This project was inspired by its fabric (2m x 1.35m), of course. Karen in her blog explained about Liberty Tara Lawn cottons and I decided that I absolutely needed a dress made of it for my holiday this summer. I ordered from Liberty's and it cost me 80 Euros with shipping costs, but it is a wonderful fabric. The only drawback is that some patterns, like this one, are in fact repetitions of a small illustration, and the overall effect is a little bit weird, so be careful to see the whole picture before you decide among the mountain of possible patterns they offer. Everything Karen said is true: it is a very thin fabric but it does not show though. It is a sweet cotton, wonderful to work with, and it barely wrinkles. I think it is completely worth it.
I was in love with this pattern at first sight, and I thought it would render beautifully with my Liberty cotton. It is from Patrones magazine, which we can buy in Catalunya. I am lucky enough to have it in the library bus that visits us every month.
I copied the pattern to the muslin, which was necessary in this case: expensive fabric+ new pattern. In the first fitting I saw that I need to lengthen the waist and modify the pattern for large bust. I followed the instructions in Armstrong's book:
The modification was successful. In the past, I would have used a bigger size, or added some fabric at the side seams or even in the back zipper (OMG!!!), wherever I could get some extra space for my big boobs, haha... but of course that means you loose the equilibrium and right proportions in the rest of the bodice.
Another process I learned along this project (man, I am on fire!!) was the invisible zipper application. I only had to buy a special leg for the sewing machine and watch a video in the net. That simple. Problem is, my zipper is not invisible at all. I think it is even beautiful in this design, but I really have to know how to make it disappear.
The sleeves a seamed in the middle and were perfect at first fitting. Good! I love perfect sleeve caps. I had some doubts with the flounces at the sleeves, design wise, but my image advisor said they were nice, and in fact I think they add some movement and life to the design.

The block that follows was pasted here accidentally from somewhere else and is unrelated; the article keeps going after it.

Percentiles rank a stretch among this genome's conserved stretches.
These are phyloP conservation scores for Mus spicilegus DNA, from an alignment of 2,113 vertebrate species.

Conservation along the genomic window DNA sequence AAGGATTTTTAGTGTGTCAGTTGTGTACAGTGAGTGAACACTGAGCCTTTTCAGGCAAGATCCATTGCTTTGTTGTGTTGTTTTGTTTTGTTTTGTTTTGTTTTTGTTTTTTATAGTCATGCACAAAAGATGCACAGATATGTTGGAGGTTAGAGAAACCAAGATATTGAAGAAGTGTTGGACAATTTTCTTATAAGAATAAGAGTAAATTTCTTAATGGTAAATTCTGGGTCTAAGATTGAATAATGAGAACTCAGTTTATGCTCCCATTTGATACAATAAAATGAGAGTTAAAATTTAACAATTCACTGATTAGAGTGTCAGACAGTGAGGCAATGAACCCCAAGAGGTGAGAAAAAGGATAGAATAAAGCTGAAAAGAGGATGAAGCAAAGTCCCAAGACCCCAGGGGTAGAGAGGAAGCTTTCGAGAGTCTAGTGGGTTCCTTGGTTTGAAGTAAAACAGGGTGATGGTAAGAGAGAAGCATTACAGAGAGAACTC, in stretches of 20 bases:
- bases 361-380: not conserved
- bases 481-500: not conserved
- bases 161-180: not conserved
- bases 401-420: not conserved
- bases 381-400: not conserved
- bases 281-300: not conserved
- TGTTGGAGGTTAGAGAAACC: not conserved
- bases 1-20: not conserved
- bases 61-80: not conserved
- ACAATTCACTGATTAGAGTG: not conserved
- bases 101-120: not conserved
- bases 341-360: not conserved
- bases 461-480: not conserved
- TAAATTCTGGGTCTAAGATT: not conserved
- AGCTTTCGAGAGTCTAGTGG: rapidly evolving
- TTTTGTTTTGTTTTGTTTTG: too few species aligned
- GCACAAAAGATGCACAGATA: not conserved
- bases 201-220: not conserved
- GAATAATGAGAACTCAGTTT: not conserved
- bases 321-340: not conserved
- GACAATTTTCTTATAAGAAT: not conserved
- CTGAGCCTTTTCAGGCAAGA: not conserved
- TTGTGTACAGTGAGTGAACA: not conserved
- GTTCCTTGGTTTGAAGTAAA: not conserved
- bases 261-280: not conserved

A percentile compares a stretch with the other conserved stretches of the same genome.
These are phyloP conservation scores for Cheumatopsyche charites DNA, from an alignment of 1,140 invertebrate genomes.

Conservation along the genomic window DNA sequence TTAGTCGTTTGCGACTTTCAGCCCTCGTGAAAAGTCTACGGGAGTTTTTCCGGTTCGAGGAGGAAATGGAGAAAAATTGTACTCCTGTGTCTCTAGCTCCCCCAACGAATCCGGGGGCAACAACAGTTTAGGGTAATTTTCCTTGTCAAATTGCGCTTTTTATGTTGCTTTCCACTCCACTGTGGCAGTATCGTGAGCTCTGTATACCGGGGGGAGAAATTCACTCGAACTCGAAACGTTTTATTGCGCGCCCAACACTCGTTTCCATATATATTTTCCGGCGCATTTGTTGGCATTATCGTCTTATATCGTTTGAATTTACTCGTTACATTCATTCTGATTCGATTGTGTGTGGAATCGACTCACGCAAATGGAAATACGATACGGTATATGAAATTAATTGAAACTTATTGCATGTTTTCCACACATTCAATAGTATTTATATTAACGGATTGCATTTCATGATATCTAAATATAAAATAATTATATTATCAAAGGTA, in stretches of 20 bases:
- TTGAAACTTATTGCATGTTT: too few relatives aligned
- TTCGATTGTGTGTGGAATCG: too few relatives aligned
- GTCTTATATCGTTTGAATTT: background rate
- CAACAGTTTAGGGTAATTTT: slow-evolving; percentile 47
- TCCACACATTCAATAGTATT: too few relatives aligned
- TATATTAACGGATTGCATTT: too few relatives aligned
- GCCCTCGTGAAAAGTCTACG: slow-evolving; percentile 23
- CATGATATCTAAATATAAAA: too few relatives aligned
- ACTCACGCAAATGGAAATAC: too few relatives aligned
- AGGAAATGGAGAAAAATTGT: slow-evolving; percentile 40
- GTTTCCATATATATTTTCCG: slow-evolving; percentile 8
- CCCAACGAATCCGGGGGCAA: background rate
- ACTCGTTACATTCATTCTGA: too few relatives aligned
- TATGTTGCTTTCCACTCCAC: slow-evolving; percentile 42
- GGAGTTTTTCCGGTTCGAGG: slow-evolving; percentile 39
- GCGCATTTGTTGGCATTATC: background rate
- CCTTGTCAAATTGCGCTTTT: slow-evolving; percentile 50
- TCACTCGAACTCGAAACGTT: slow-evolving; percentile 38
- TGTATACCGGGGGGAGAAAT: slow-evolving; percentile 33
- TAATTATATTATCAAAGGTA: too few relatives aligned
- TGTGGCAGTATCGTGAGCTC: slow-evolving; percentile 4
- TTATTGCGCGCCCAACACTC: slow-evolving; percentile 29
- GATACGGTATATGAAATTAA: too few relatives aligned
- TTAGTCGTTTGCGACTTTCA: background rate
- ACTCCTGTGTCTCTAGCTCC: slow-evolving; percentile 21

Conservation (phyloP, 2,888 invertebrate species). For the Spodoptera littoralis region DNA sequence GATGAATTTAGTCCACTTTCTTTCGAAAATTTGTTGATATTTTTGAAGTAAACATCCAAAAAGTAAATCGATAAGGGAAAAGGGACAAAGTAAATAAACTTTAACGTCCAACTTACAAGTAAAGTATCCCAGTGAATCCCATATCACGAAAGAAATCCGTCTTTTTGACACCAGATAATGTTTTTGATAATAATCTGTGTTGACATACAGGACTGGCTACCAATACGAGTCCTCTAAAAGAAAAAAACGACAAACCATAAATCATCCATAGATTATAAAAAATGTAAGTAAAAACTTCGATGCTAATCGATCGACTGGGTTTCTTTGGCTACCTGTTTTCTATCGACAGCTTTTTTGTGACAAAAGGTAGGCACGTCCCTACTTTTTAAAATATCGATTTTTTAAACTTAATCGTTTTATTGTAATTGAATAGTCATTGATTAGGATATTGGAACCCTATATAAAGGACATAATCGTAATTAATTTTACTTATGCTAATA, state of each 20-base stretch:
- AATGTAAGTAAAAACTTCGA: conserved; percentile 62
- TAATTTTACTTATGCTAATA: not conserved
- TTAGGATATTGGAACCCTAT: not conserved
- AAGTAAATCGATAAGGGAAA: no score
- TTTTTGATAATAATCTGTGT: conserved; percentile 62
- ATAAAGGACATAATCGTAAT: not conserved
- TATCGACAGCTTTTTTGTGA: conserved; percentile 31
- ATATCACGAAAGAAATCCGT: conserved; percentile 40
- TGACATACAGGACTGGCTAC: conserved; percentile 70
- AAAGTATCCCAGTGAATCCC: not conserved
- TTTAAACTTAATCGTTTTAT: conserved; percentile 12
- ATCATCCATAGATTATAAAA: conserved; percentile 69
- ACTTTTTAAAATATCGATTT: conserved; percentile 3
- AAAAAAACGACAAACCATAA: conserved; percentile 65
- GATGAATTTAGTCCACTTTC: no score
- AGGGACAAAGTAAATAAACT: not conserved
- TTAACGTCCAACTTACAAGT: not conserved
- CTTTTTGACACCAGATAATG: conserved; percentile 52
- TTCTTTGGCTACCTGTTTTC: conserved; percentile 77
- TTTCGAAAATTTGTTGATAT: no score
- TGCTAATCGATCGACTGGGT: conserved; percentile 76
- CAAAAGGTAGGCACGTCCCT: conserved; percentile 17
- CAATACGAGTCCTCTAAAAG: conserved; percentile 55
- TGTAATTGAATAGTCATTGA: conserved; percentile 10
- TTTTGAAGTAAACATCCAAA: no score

I also took special care with the neck. I applied some fusible interlining to the facing, and machine stitched it to the right side of the dress, following the interlining as a guide. I trimmed carefully the hem to 0,5 cm and cut slashing lines to the stitches. Then I pressed it upwards and stitched the facing to the hem allowance. When I turned it down, the curve of the neck was just perfect. I secured it to the dress with a picking stitch.
I have some doubts about the inferior flounce. Although I like it being almost invisible, as an extension of the skirt, it is more visible in the magazine design. This might be due first to the different hemming method. I simply zig-zagged the bottom of the dress and left it raw, instead of making a small double folded hem which would have added flare to the flounce.
I decided to encase all the seam allowances in themselves and topstitch them, since the thread is invisible in this pattern. That makes the dress perfect outside and inside, and easier to iron after washes.
I premiered it for a special occasion and received several compliments, both for the dress and for the fabric. I felt like a princes with that light and beautiful fabric flying around me, and after a long day of working with kids, sitting with them on my lap, the dress had barely a wrinkle.